Perhaps the answer to my question can be found by exploring the meaning of the phrase ‘loving kindness.’ That intriguing expression offers new insights. There are two ways of looking at this phrase and it turns out they are interconnected. The first, and perhaps the most obvious, is in reference to the poetry of Micah 6:8 in the New Revised Standard Version (NRSV) translation—“He has told you, O mortal, what is good; and what does the Lord require of you but to do justice, and to love kindness, and to walk humbly with your God?” In this context, it is important to grasp what it means to ‘love kindness,’ (a verb with an objective noun), particularly in partnership with such concepts as ‘justice’ and ‘humility.’ A second way of looking at the phrase is by examining the peculiar hyphenated word ‘loving-kindness’ (a compound noun), invented by Miles Coverdale (1488-1569) when he created the first English translation of the Bible in 1535. If this is the case, one wonders why ‘kindness’ needs a modifier. Is there any other kind of kindness than the loving kind? Continue reading

praying to love

“I am God, says Love, for Love is God and God is Love.”
– Marguerite de Porete (1249–1310)

The way we pray is determined by our image of God. The most popular image in the Abrahamic religions (Judaism, Christianity, and Islam) is that of a supernatural theistic God who dwells somewhere “up there” or “out there” and reigns with unlimited majesty and power. This is the image of a transcendent God—separate from and greater than all of creation, including humanity. The blended God(s) of the Canaanite and Hebrew traditions—Elohim and Yahweh—whom we encounter in the Hebrew Bible, were conceived of in anthropomorphic terms, nearly always with male gender. Ezekiel and Daniel viewed God as a human-like being seated on a heavenly throne (or a flying war chariot) surrounded by a royal court of lesser divine beings. I was taught in catechism classes that the biblical God is omnipresent (present everywhere), omniscient (all-knowing), and omnipotent (all-powerful). Because of these characteristics, our prayers are directed to a God who is nearby, accessible, and listening, who already knows what is in our hearts and minds even before we speak, and can answer our prayers by powerful supernatural means when necessary.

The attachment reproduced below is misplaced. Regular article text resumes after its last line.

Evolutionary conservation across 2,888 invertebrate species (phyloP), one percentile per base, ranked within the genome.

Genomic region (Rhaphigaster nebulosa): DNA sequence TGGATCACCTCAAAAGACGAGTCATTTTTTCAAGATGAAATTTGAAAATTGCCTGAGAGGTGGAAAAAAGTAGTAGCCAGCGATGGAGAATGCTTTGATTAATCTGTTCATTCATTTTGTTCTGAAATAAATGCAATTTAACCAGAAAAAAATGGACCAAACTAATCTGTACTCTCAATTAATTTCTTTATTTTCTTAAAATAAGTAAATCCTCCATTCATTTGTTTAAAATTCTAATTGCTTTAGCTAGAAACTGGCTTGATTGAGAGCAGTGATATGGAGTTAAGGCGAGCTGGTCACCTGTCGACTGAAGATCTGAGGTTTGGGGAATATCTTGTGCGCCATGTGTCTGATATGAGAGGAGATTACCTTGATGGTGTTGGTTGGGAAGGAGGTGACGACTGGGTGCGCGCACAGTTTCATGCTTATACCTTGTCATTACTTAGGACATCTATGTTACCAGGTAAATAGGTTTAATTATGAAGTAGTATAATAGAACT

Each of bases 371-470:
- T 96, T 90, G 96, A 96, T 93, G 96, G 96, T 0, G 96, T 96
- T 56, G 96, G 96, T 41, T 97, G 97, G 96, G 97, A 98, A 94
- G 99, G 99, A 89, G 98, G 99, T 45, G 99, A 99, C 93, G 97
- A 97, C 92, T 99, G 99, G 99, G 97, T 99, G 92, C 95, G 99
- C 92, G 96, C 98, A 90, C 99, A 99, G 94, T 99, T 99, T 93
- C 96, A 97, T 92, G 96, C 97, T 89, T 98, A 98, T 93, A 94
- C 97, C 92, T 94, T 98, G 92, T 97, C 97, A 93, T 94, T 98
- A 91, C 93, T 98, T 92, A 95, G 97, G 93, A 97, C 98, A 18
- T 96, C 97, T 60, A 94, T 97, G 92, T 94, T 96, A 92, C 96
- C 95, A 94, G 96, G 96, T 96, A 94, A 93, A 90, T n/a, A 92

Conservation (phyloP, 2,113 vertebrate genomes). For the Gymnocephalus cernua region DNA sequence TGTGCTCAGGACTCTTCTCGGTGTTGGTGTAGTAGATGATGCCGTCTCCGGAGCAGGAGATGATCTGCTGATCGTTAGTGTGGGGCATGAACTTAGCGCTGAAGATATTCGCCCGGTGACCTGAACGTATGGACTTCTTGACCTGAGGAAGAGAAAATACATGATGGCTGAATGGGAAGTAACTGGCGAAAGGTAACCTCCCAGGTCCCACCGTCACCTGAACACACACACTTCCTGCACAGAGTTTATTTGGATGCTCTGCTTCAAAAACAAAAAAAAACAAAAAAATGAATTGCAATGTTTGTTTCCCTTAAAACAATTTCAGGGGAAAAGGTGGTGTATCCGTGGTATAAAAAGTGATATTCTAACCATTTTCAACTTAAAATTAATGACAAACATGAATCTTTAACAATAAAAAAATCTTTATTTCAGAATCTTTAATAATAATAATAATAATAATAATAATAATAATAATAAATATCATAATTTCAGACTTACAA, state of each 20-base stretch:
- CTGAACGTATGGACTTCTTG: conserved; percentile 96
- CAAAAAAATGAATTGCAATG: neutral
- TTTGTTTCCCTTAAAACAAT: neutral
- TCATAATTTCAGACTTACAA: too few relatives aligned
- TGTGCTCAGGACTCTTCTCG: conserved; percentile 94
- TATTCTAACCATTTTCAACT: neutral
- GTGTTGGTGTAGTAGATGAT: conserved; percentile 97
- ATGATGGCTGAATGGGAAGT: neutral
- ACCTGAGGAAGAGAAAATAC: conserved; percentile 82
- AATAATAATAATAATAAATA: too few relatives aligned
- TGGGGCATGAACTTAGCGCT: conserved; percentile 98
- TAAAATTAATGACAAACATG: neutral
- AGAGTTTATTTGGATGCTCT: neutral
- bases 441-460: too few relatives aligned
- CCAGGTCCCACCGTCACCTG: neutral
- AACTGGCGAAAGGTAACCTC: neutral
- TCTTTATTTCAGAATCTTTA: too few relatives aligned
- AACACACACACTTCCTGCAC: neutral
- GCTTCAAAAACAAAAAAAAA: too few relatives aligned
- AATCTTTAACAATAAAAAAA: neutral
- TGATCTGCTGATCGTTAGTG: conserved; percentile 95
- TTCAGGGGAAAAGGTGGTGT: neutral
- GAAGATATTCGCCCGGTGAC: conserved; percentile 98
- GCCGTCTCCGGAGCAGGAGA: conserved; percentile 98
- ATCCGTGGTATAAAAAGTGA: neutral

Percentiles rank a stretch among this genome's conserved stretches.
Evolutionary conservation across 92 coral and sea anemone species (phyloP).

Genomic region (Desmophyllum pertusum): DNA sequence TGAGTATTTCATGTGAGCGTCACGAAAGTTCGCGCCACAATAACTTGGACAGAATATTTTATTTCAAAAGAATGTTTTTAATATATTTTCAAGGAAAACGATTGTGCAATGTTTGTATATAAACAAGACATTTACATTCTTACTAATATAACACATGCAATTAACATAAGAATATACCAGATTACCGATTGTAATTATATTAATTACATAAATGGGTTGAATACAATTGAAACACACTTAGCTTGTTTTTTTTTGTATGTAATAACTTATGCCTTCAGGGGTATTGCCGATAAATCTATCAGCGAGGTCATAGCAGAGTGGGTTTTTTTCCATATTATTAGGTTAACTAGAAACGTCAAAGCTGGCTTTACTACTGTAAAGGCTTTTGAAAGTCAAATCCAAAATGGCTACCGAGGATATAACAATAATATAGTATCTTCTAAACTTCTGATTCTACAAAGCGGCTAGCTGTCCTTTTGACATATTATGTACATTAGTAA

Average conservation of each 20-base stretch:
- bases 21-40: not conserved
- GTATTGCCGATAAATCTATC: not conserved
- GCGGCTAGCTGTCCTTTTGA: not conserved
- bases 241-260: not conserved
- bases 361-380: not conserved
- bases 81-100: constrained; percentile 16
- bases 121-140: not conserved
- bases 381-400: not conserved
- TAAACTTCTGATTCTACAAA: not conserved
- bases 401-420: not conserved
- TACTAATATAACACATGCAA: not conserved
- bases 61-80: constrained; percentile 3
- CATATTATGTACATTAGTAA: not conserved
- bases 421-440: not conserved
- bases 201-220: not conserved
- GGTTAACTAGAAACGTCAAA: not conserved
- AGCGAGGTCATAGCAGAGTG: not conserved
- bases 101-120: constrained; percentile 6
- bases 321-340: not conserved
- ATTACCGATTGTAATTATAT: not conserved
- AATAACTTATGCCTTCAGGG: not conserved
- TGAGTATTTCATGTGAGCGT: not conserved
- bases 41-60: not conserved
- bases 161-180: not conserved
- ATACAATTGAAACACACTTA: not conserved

For many Christians, a supernatural theistic God is a daily reality in their lives, but for many others, this kind of God is simply not there. They long to feel God’s presence and God’s love, but instead they experience emptiness and isolation. They worship God in church, but find that God is not present in the sanctuary. They pray fervently to God in private moments, but realize that their prayers often go unanswered. In the end, there is only silence. The biblical character of Job cried out to God in despair, “I cry to you God, but you do not answer. I stand before you, and you don’t even bother to look.” (Job 30:20)

Barbara Brown Taylor (b. 1951) describes this emptiness in her book Leaving Church: a Memoir of Faith, in which she relates her experiences at a small Episcopal church in rural Georgia.

On my worst nights I lay in bed feeling like a single parent, unable to sleep because I knew I did not have enough love in me to go around. God was the boundless lover, but for many people God was the parent who had left. They still read about him in the Bible and sang about him in hymns. They still believed in his reality, which made it even harder to accept his apparent lack of interest in them. They waited for messages from him that did not arrive. They prepared their hearts for meetings that never happened. They listened to other Christians speak as if God showed up every night for supper, leaving them to wonder what they had done wrong to make God go off and start another family.

Mother Teresa (1910–1997), who ministered to the needs of the poor, sick, orphaned, and dying in India for over 50 years, felt a similar absence and silence in her life. It began soon after she set up her Missionaries of Charity in Calcutta in the late 1940s and continued until her death in 1997. She interpreted it as a loss of faith.

If there be a God—please forgive me. When I try to raise my thoughts to heaven, there is such convicting emptiness that those very thoughts return like sharp knives and hurt my very soul. I am told God loves me—and yet the reality of darkness and coldness and emptiness is so great that nothing touches my soul.

The image of a transcendent all-powerful, interventionist God is still the most prevalent one in America today. But for some people, it has ceased to be a reasonable working hypothesis. Continue reading